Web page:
Hello, I recently posted an update on the Baduk subreddit about a videogame I am developing, and @anoek suggested posting a topic over here on the OGS forum, so here I am! The TL;DR version is that The Book of Go aims to create a single player experience that combines Go gameplay and RPG aspects. It is being designed for PC and is intended to be released on Steam once completed in 2020. While the target audience will primarily be existing Go players, my hope would be that new players join the world of Go as well.
As far as progress goes, a lot of the “under the hood” work has been completed. This includes implementation of Go’s ruleset, integration with existing opensource Go AI, and the ability to read and write SGF files. To help new players, I’ve also built in support for interactive tutorials, as well as a glossary system that is shown below.
More recently, I began work on the campaign mode. In its current form, an interactive map allows the player to choose certain portions of cities or villages to find opponents to play Go with. You start off playing with handicap stones, and as you beat more opponents your handicap goes down until even, and then the AI difficulty also begins to increase. As you lose to opponents, the opposite is true. Players earn experience after matches based on the match outcome, score differential, difficulty level, board size, and overall match completion percentage. I plan to go much deeper into this mode in the future. In addition to this functionality, the artwork has also been updated to give more of a videogame feel, whilst allowing the traditional board and stone theme to still be used if desired.
Below are a couple clips of what the campaign is starting to evolve into:
If you’ve made it this far, and you’d like additional information, I do have a webpage that goes into a bit more detail, as well as some potential future features. I’ll plan to post updates here when appropriate. If you have any questions or feedback, feel free to pass them my way!
This looks extremely cool! I will buy this the day it comes out, or pre-order if that option is offered. I think the art looks pretty darn good. The colors are pretty and I enjoy the animations. I really enjoy what you did with theming the Go board itself.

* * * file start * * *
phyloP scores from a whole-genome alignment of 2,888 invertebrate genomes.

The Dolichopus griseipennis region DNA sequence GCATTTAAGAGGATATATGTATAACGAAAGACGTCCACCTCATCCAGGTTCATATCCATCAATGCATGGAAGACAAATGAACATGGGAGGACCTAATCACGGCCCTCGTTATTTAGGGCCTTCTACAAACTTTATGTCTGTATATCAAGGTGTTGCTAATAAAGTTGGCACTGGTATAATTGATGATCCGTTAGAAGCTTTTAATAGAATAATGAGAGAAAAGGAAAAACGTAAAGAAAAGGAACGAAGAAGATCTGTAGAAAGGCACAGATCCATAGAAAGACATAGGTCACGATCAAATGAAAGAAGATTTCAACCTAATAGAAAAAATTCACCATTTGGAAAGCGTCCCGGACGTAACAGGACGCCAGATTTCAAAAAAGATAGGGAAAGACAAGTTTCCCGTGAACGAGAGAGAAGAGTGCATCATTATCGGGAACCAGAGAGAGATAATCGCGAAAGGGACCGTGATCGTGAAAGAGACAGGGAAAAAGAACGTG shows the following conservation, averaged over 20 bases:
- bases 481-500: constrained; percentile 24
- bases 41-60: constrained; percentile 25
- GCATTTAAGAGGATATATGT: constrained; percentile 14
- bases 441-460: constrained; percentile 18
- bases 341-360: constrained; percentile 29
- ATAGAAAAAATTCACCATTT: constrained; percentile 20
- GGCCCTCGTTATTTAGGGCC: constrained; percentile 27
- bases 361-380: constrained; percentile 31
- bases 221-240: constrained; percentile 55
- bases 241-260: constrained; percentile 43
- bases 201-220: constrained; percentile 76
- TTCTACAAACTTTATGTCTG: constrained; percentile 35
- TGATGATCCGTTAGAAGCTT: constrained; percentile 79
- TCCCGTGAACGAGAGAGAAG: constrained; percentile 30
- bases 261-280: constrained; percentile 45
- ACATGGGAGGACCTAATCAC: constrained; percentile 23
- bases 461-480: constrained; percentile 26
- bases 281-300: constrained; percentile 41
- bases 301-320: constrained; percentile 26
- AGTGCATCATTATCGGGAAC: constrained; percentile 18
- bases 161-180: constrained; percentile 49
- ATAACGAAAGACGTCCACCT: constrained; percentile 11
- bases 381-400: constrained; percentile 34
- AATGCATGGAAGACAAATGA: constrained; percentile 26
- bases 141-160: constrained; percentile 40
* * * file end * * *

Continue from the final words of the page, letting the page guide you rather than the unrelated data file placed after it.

Thanks for the positive feedback! While I am humbled that you’d consider pre-ordering, I don’t plan on doing pre-orders, as I prefer when customers can see the full product before deciding to offer their money.
Thanks! I also post updates to my Instagram (@WolfeyStudios) if that is preferable for you. Other outlets I currently focus on are the /r/Baduk subreddit under the user WolfeyStudios, as well as my website. If those aren’t what you’re looking for, I do plan to begin posting periodic updates on this forum as well.
That’s awesome! At the rate which kids learn, you’ll have to make sure you keep your form up as well or else the little rascal will end up beating you I suppose at that point it’s just a proud parent moment
Looks beautiful. Will it be available for macOS? Please?
And the sounds, what sounds will you have? For the design on the green board, where connected stones are “organically” connected, I’d love some comic “splat” and“splorch” sounds, and for capturing also something hilarious
Thanks! As for an official macOS port, it’s unfortunately not on the roadmap. The requirements to develop for macOS and the process for publishing for macOS adds significant overhead. Traditionally, macOS players make up a small fraction of the overall user-base on steam. In a perfect world, I would like to support it, but it’s just not as feasible, and it is commonly a lesson learned from other developers releasing on Steam that supporting macOS was financially a bad investment.
Here’s a semi-recent post about the process. As you can see, the dev’s outlook on it isn’t exactly positive.
On the audio side, I do have audio for the traditional board for placing stones, captures, etc. but haven’t put that together yet for the new theme. My thought would be sounds similar to construction for placing stones/towers, and destruction for capture.
Thank you! I will for sure let everyone know when it is released for purchase.
Gun Golf was an interesting project, however it’s probably on hold indefinitely. The server service I was using for the multiplayer aspects was bought out by Amazon and they completely changed their business model, making it less advantageous for smaller indie studios. I learned a lot from that project though, so all is not lost
This week I added a move history log that records each coordinate that is played as a match progresses. Based on the move, it also automatically detects and records if a specific move or shape occurs. When hovering over a move in the log, it will highlight the corresponding coordinate on the board and display a tooltip with text explanation and board representation of a shape if one occurred. I’m hoping this helps new players get familiar with some of the Go terminology as they play matches. Currently the move/shape dictionary consists of the following:
This is amazing! Truly, I wish there was something like this available when I was learning Go. Once your game is released, you may want to consider a separate version, without the game specific elements, that new and existing players could use to either learn the game or to become more familiar with concepts.
I’m a 9x9 exclusive player right now and I know very little terminology. Having a resource like this available to help me transition to the 19x19 at a future date would be quite invaluable. And learning the terminology would be a breeze. As well as teaching em how to recognize shapes and their strengths that do not occur often on the limited space of a 9x9.